Keeping kids safe in LA schools

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In the wake of the school shooting in Newtown, Connecticut, Los Angeles County Unified School District Superintendent John Deasy and Senator Ted Lieu addressed the issue of safety as it pertains to the nearly 700,000 students in the district. On Monday, Sen. Lieu spoke with KCRW  about a proposed bill that he claims will shore up necessary safety regulations in under performing schools across Los Angeles.

Sen. Lieu’s bill will impose a penalty on schools that do not adequately prepare disaster plan and inform the district in writing. Crucial funding will be withheld from schools that do not meet safety regulations. The penalty, Sen. Lieu argues, will help protect students and ensure their safety. In addition, the proposed bill cites the lack of accountability behind safety regulations already in place: “There is currently no penalty [for schools without a plan],” said Sen. Lieu. Furthermore, charter schools, often omitted from district-wide legislation, will be forced to comply with the measure or be subject to the same penalties. A second aspect of the measure would oversee a public website listing the names of schools that do not have safety plans in place.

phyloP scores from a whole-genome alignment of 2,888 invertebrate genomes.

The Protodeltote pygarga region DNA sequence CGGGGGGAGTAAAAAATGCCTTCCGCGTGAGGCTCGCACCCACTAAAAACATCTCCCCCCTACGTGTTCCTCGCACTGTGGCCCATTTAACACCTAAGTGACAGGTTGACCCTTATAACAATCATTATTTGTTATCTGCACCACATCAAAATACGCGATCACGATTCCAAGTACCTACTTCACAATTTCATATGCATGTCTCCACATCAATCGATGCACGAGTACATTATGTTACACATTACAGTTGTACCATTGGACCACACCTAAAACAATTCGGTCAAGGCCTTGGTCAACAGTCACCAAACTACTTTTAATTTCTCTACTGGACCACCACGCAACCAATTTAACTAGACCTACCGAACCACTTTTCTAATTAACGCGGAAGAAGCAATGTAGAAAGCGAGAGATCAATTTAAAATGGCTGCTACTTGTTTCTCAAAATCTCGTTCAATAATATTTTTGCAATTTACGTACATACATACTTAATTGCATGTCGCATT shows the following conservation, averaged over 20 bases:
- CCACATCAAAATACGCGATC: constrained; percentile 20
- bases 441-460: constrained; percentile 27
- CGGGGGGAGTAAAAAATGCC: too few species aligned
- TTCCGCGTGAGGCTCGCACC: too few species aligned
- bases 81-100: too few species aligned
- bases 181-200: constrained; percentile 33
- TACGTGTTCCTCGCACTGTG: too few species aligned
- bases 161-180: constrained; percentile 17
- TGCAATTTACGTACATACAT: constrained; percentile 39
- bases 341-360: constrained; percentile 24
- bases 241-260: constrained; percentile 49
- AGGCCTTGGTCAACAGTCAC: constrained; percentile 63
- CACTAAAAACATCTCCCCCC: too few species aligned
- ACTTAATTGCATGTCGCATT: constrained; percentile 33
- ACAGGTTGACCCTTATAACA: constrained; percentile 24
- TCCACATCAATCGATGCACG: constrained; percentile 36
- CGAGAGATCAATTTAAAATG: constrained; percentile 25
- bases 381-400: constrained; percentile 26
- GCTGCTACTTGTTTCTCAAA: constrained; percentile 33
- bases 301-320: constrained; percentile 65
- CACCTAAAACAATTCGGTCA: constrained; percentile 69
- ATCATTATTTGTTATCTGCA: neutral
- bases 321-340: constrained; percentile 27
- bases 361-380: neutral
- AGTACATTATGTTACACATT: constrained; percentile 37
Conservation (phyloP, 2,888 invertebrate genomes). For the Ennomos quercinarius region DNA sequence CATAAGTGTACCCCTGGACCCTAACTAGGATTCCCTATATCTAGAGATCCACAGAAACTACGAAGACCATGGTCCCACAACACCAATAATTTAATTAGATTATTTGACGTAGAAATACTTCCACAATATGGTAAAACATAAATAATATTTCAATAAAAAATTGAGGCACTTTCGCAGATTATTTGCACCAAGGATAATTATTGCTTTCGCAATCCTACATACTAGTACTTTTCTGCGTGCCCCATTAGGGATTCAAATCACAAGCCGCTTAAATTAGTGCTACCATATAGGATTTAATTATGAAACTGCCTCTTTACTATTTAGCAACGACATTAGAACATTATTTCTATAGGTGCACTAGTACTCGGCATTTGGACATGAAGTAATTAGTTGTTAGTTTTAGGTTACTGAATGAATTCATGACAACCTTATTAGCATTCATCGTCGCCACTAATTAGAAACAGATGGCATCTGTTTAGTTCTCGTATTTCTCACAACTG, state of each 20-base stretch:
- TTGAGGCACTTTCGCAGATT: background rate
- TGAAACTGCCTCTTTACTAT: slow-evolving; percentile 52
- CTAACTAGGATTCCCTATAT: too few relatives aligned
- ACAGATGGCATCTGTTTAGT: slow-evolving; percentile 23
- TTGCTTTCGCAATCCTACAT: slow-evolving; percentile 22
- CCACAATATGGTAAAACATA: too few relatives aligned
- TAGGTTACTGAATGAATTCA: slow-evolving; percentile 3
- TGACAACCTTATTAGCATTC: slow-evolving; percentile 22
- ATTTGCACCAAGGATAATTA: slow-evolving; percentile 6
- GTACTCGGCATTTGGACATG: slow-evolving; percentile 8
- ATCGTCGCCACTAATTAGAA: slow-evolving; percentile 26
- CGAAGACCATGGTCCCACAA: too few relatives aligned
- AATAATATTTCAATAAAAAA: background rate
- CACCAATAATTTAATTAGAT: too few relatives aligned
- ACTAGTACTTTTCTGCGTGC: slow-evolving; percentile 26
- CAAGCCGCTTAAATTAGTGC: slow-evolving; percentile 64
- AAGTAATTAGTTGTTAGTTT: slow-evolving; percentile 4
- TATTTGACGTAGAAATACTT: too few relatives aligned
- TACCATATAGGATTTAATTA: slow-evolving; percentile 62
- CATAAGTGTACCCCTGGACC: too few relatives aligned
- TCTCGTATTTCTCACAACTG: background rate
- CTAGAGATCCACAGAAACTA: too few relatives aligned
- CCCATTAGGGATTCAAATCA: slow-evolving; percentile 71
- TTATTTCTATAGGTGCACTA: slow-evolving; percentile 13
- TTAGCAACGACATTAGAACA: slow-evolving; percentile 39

Police reporter Joel Rubin of the Los Angeles Times explained on Monday that LAPD Chief Charlie Beck plans to add new rounds police task forces in an effort to patrol schools across the county, effective immediately. “The plan is still taking shape,” Rubin reports, however, Chief Beck intends to work with and overlap the LAUSD police department’s patrols. In order to ensure safety, LAPD cars will be dispatched to the district’s 730 schools for spot checks. The logistics of the patrols are still being determined.